- You can now do additional sharpening on this layer.
- If you wish, you can use the brush tools to paint away areas that you may not want to have additional sharpening.
As an example I would normally use the following settings as default when working with RAW files. The camera used isn’t important here.
- Amount: 140
- Radius: 0.8
- Threshold: 0
This works fine for the RAW conversion stage, but say I’m working on a landscape shot for example and I want to enhance the details further, or even if my lens was slightly soft and I wanted to add some extra sharpening. In this case I might want to use a different radius for example. What I wold do is create a new filled layer and apply the following settings to additional sharpening (these are just example settings):
- Amount 120
- Radius: 1.0
- Threshold: .5
- Halo Suppression: 20
To see these properly, click on the image to view int he Lightbox. You can then toggle left and right to see before and after.
I can now also use the layer slider to adjust the overall “additional” sharpening without affecting the base level that I’ve used as part of the RAW conversion process. I can use this in conjunction with clarity and structure to enhance details further, but you have to be careful to avoid over-sharpening. The halo supression slider can help here.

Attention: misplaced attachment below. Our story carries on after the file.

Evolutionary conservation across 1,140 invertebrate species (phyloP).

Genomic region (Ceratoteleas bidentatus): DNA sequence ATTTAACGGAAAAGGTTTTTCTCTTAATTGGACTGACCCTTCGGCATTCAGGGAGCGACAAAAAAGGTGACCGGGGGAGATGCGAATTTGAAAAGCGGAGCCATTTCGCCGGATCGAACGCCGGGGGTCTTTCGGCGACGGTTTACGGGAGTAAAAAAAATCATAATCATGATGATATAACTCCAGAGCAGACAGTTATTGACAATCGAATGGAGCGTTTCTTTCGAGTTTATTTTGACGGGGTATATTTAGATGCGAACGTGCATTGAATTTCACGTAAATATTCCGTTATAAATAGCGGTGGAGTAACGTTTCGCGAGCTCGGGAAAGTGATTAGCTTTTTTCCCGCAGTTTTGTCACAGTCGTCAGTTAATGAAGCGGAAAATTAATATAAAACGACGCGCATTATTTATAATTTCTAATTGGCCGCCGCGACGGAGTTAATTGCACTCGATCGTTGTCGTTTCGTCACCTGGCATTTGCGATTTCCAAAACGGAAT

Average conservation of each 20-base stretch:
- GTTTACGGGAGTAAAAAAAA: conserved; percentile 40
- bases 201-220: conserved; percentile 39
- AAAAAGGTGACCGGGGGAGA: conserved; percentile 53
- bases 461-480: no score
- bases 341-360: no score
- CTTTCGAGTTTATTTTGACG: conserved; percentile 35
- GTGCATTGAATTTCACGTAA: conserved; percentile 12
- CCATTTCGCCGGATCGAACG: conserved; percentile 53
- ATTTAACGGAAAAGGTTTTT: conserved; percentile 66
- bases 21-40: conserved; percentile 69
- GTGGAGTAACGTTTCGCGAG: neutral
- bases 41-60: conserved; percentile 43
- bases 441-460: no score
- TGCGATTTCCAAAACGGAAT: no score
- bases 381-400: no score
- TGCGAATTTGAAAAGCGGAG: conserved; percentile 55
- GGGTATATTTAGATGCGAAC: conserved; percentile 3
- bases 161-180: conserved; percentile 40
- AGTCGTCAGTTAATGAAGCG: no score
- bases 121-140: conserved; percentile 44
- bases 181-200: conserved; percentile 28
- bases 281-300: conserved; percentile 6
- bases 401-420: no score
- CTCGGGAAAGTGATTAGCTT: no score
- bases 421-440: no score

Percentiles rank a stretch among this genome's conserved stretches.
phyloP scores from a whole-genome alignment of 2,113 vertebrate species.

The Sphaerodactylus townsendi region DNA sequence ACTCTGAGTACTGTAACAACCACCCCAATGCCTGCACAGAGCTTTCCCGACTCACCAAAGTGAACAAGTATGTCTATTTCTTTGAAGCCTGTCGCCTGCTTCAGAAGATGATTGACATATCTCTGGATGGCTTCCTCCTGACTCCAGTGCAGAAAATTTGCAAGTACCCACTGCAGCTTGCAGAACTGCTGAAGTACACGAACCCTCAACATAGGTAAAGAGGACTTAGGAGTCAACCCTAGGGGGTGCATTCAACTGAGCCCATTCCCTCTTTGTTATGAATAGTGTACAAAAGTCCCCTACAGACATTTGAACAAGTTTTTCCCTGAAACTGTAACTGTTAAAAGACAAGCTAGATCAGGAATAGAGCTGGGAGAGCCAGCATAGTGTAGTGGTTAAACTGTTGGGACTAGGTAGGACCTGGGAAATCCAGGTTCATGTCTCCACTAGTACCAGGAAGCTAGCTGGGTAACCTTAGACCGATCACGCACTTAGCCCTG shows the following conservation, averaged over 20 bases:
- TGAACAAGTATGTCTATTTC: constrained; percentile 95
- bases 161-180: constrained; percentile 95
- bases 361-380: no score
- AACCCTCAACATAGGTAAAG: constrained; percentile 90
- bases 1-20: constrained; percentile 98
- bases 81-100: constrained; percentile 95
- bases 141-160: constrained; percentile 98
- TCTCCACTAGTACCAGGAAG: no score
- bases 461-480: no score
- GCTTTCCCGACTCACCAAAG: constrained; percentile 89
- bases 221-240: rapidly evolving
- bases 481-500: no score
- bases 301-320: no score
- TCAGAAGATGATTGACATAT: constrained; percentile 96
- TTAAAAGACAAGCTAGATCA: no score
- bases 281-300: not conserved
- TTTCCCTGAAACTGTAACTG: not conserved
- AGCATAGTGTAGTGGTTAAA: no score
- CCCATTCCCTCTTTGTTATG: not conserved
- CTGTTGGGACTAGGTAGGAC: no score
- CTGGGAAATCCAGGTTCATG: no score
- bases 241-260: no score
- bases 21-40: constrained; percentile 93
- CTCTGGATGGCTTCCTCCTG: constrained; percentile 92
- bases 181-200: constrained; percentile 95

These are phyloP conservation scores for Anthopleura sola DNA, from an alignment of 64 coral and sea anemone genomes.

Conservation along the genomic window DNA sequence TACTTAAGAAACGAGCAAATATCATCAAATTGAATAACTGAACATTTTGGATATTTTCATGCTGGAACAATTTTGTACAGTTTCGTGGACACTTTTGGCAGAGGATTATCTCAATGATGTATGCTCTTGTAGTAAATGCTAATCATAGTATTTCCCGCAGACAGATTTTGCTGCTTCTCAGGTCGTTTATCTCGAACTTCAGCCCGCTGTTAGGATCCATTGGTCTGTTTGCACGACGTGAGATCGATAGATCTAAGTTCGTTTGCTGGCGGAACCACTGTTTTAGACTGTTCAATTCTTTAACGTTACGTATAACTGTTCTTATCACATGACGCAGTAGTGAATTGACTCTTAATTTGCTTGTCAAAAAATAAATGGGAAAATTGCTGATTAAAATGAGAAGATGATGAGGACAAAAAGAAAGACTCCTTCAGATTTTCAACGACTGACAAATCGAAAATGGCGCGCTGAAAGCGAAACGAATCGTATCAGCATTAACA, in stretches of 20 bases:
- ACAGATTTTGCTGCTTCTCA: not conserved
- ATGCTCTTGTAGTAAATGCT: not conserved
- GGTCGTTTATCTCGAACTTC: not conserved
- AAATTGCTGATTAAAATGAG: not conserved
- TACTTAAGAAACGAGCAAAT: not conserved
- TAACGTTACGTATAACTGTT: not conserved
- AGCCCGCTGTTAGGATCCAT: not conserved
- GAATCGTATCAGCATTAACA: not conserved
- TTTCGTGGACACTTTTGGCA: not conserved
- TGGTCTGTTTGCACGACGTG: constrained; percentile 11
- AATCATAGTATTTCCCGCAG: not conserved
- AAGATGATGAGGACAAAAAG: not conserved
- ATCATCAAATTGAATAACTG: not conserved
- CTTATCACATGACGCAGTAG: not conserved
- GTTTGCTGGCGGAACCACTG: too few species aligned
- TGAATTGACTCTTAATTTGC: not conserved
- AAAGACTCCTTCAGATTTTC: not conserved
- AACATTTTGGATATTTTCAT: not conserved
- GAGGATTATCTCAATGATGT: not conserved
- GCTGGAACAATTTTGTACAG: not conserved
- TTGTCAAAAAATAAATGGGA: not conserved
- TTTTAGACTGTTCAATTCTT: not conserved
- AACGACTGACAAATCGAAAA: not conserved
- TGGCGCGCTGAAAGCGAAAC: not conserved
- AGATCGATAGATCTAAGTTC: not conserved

It’s hard to represent this properly on a website where the is compression and scaling, so the best thing to do is try it on your own images.
The most important thing to do when sharpening is to make sure you’re working at 1:1 when adjusting sharpening. Otherwise capture One’s previews system is not rendering he sharpening properly, and you will not be correctly editing your file for what the final result will be like.
I get that this is quite a complex and technical topic. Unfortunately there is a lot of misinformation out there. I’ve been reading comments from a couple of people who have been leaving them all over the place, saying hat you should be turning the shaping off altogether and just using things like structure or texture (in Lightroom) and this is just plain wrong. Somehow, this has become a controversial topic in some circles too, for reasons I can’t quite understand.
Sharpening is a vital part of the RAW conversion process, but when you need to do additional sharpening on top of that, I think thats where a lot of the confusion arises, as many people don’t appreciate that it’s actually two different things. By separating passes using Layers like this in Capture One, it can help you visualise this more, and also give you more control. Most of the time you won’t need to do this, but when you do, its an option, and you can do it without having to go to another application. It’s one of things that I really like about Capture One.
Speaking of Capture One, if you’re a Fuji Shooter check out my newest guide for Processing Raw files in Capture One. If you don’t already have Capture One, they are currently having a sale on (at the time of writing this) for the Fuji and Sony versions with 50% off.